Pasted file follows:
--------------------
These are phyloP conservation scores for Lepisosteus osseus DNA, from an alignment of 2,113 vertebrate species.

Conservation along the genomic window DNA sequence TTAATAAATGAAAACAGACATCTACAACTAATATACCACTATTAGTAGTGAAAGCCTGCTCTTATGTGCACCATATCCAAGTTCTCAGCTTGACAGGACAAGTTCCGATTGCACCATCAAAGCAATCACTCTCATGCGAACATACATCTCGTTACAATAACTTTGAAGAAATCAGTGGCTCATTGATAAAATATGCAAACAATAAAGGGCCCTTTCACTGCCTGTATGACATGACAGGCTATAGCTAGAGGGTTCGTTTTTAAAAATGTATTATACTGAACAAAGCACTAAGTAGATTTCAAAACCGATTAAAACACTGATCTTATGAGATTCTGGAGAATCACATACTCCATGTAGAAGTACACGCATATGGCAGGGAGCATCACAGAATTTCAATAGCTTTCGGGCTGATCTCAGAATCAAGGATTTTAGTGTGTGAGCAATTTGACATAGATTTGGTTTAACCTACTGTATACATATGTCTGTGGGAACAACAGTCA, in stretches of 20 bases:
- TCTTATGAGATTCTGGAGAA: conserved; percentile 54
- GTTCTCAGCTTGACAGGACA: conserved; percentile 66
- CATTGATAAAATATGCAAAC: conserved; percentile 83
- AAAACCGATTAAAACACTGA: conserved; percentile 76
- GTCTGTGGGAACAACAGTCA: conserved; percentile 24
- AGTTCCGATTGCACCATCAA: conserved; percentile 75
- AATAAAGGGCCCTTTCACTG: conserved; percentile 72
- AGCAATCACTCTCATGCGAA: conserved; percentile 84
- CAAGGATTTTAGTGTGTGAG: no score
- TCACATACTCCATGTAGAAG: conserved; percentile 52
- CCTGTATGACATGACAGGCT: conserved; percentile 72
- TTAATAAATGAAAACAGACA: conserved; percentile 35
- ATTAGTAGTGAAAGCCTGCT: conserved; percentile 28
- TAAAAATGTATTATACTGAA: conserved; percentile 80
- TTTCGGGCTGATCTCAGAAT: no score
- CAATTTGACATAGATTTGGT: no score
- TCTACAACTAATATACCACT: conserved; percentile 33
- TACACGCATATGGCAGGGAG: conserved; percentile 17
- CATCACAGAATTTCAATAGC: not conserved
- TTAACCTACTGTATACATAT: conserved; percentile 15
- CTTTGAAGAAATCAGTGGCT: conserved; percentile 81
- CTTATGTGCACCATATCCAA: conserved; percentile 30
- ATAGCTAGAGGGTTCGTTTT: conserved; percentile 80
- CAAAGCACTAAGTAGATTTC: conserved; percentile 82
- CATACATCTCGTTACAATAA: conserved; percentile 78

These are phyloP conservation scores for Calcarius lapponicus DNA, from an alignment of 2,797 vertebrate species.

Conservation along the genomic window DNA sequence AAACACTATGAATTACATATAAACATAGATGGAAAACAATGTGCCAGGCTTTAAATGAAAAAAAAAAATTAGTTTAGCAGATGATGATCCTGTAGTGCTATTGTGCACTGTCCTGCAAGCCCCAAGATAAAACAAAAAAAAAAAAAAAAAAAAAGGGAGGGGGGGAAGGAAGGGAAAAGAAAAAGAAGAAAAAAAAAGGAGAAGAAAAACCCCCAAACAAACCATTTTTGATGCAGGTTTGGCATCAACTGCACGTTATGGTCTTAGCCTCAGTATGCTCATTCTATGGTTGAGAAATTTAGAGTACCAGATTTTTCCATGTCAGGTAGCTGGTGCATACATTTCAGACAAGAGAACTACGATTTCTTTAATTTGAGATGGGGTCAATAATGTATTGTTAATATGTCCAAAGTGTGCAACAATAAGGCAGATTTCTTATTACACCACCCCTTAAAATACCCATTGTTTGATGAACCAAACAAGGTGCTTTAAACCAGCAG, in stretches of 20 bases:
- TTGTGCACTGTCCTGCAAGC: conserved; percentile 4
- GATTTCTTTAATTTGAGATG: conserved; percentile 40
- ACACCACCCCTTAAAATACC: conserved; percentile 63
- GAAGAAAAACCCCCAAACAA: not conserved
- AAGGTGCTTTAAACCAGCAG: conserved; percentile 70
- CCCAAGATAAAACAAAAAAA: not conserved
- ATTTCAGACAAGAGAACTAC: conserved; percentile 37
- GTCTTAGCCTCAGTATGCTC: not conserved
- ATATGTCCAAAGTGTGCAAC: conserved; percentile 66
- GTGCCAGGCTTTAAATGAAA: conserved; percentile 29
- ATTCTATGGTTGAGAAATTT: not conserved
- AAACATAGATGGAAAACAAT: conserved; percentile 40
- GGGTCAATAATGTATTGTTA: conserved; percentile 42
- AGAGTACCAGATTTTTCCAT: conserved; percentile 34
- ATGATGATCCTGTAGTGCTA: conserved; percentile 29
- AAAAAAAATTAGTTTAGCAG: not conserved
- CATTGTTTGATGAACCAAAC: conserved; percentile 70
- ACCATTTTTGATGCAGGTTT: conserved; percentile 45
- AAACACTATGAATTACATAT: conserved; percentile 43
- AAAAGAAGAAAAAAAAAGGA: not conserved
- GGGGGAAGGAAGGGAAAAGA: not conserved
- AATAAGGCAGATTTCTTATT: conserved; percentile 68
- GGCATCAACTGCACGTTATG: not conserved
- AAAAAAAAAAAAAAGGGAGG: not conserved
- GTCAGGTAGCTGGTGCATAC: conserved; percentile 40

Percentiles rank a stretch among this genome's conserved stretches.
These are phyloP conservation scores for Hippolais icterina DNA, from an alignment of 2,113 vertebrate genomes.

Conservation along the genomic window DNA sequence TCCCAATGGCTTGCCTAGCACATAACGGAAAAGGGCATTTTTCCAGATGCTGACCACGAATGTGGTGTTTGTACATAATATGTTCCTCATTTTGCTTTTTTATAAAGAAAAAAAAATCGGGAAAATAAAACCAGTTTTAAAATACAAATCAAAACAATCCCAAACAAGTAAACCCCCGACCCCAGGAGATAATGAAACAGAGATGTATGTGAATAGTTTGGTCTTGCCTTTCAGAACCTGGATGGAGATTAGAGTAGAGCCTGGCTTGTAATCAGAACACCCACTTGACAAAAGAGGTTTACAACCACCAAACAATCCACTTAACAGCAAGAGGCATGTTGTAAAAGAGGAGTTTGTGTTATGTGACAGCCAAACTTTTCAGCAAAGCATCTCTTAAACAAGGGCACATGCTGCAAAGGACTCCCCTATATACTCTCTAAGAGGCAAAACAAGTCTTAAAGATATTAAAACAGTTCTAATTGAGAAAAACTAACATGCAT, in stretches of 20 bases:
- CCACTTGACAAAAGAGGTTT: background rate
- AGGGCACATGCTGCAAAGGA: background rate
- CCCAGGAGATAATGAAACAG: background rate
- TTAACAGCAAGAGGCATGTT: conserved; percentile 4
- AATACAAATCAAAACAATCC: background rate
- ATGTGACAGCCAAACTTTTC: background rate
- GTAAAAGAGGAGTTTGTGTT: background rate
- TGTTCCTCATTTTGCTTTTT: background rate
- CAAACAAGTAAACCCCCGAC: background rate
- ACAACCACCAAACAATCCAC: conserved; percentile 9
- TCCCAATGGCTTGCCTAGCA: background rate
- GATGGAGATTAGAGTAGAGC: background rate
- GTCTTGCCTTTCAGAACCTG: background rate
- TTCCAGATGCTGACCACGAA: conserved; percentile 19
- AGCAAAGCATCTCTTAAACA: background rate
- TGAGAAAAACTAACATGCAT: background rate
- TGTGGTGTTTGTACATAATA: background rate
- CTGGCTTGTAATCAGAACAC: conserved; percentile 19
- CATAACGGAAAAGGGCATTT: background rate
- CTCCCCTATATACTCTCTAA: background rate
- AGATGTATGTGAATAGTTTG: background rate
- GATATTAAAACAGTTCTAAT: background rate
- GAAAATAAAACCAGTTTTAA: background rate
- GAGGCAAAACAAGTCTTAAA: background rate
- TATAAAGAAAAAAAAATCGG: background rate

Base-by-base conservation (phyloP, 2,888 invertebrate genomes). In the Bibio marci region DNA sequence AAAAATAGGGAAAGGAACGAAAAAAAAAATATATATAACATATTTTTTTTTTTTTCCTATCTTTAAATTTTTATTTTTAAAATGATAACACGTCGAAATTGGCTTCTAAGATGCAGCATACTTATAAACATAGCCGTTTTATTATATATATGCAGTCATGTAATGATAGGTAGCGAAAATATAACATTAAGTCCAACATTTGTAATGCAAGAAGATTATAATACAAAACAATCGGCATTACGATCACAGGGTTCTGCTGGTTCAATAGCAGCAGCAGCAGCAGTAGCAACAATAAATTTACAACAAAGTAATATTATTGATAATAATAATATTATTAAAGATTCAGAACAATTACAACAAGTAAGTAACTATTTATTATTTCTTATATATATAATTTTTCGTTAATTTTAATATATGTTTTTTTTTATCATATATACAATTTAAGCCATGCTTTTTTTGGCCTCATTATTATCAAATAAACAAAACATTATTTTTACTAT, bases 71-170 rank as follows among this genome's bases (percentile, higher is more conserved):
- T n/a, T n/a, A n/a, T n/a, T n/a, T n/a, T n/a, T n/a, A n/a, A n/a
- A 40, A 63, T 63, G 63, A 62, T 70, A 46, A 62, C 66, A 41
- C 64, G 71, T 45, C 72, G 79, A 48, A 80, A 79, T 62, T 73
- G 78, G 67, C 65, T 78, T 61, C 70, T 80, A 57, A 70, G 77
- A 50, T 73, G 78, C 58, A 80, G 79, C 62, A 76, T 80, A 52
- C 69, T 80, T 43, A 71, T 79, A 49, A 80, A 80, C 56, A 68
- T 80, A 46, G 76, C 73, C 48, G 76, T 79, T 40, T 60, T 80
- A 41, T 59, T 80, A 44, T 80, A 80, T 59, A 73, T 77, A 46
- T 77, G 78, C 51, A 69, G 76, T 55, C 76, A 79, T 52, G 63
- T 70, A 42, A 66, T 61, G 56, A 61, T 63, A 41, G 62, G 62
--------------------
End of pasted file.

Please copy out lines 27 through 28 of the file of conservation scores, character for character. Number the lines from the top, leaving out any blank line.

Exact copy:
- CATACATCTCGTTACAATAA: conserved; percentile 78

These are phyloP conservation scores for Calcarius lapponicus DNA, from an alignment of 2,797 vertebrate species.